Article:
Steven Weinberg v Guardianu

    V Guardianu je intervju s Stevenom Weinbergom, nobelovcem, očetom standardnega modela osnovnih delcev in interakcij med njimi, prav gotovo enim bolj vplivnih znanstvenikov 20. stoletja. Razlog za intervju je nov učbenik o Kvantni mehaniki, ki ga je spisal Weinberg.

    O začetkih svojega zanimanja za znanost

    Born in New York in 1933, Weinberg was the first of his family to attend university. His father would have preferred him to follow a career in medicine, but the hand-me-down chemistry set put paid to any medical future. To explain the behaviour of those chemicals meant understanding why atoms worked the way they did. Inspired by the popular science books of George Gamow and Sir James Jeans, Weinberg was drawn to study theoretical physics. “Just like any adolescent presented with a world of secrets, I felt I wanted to be on the in – to be privy to these secrets.”

    In o prihodnosti

    Weinberg does not see how we can solve these problems without new data – which means pushing the boundaries. 

    Our current technology, such as the Large Hadron Collider and the Planck microwave telescope can only take us so far. “The real problem will then be how we get government to build the next facility – these things have gotten so expensive I don’t know how that’s going to be possible. We really should begin that work now because it takes so long to get these things built that if we don’t start now we’re going to have a very long hiatus.” Without the big experiments, Weinberg believes we will never get close to that universal textbook. “Rutherford’s discovery of the atomic nucleus was done with a grant of £70. I don’t think there’s anything much in the way of learning more about the fundamentals that can be done with the equivalent of £70 now. The only thing that’s cheap is theorists.”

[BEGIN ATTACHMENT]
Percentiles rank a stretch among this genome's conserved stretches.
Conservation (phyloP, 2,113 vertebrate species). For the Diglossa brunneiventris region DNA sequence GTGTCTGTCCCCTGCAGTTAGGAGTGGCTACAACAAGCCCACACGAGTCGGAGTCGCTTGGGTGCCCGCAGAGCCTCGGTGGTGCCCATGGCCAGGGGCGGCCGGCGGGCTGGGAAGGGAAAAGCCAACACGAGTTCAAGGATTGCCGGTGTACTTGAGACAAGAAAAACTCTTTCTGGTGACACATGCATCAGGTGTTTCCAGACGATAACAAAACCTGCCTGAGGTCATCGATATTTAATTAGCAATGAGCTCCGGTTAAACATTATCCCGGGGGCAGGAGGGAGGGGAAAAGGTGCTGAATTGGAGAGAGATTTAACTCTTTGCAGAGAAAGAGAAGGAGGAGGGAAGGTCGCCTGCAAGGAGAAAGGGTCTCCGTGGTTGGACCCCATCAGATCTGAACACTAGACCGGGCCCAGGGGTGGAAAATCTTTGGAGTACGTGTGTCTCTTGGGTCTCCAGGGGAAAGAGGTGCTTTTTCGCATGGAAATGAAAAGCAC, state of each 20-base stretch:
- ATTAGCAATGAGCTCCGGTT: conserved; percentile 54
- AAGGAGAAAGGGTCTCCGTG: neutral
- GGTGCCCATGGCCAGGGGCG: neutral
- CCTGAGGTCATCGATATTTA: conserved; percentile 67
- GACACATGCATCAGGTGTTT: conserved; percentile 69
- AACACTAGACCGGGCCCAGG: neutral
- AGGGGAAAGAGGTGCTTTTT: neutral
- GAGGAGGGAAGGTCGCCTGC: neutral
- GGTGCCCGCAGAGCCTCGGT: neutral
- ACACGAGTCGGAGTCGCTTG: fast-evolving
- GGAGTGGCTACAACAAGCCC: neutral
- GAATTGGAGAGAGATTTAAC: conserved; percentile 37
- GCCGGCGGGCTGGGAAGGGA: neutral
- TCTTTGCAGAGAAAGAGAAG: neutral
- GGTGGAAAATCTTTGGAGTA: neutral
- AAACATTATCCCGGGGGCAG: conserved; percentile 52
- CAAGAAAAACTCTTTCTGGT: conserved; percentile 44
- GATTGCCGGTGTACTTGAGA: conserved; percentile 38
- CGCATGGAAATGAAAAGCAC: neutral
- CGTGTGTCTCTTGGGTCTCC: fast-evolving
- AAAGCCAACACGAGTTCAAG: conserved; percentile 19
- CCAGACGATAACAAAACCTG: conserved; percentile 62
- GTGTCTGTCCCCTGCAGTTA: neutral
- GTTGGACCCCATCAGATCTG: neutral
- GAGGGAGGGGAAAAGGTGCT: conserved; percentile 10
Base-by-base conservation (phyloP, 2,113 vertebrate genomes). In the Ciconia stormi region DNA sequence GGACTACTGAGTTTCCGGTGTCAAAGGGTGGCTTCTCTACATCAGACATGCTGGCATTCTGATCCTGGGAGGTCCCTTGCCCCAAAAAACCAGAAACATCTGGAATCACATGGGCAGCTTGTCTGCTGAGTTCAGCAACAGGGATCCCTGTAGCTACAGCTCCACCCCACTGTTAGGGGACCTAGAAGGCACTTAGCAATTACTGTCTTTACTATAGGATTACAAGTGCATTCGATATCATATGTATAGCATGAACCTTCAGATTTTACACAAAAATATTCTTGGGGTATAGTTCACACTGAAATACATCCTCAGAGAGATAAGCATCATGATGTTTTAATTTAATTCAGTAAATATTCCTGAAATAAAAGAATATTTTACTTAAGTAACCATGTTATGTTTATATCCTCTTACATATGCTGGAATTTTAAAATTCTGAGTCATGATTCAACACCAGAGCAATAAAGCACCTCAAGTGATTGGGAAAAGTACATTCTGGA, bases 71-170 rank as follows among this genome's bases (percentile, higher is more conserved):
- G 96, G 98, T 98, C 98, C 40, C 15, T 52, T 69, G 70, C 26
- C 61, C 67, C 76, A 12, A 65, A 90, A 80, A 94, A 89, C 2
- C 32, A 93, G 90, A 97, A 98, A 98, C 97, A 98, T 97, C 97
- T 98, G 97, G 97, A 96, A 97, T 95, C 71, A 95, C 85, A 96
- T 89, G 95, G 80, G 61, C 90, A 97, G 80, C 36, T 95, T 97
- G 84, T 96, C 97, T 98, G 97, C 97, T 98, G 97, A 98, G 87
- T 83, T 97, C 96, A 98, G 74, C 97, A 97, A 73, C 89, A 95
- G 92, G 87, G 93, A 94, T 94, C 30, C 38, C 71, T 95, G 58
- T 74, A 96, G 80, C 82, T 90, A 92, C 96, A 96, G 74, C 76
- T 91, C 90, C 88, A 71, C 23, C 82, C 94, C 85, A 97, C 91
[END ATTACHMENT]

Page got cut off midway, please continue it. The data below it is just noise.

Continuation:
In še nekaj odgovorov

    What is the most exciting field of science at the moment?
    Of fields I follow, I’d say cosmology is now the most exciting, because in recent years it’s been blessed by a flood of new data. Astronomers are encountering mysterious things, like dark matter that can’t be identified with any kind of particle known to us, and a dark energy that pervades all space, which is causing the expansion of the universe to accelerate. 

    Do you believe in a god? 
    No.
    ….
    Has Cern been worth the money?
    Sure. The thing that physicists care about most is that experiments at Cern make possible progress towards discovering the laws of nature. Apart from that, work at Cern has added new things to technology, such as the world wide web. And it’s nice to see an example of international collaboration that really works. 

    What words of advice would you give to a teenager who wants a career in science? 
    Don’t rely on your school for education. Do your own reading, especially (for physicists) in mathematics.

    Deli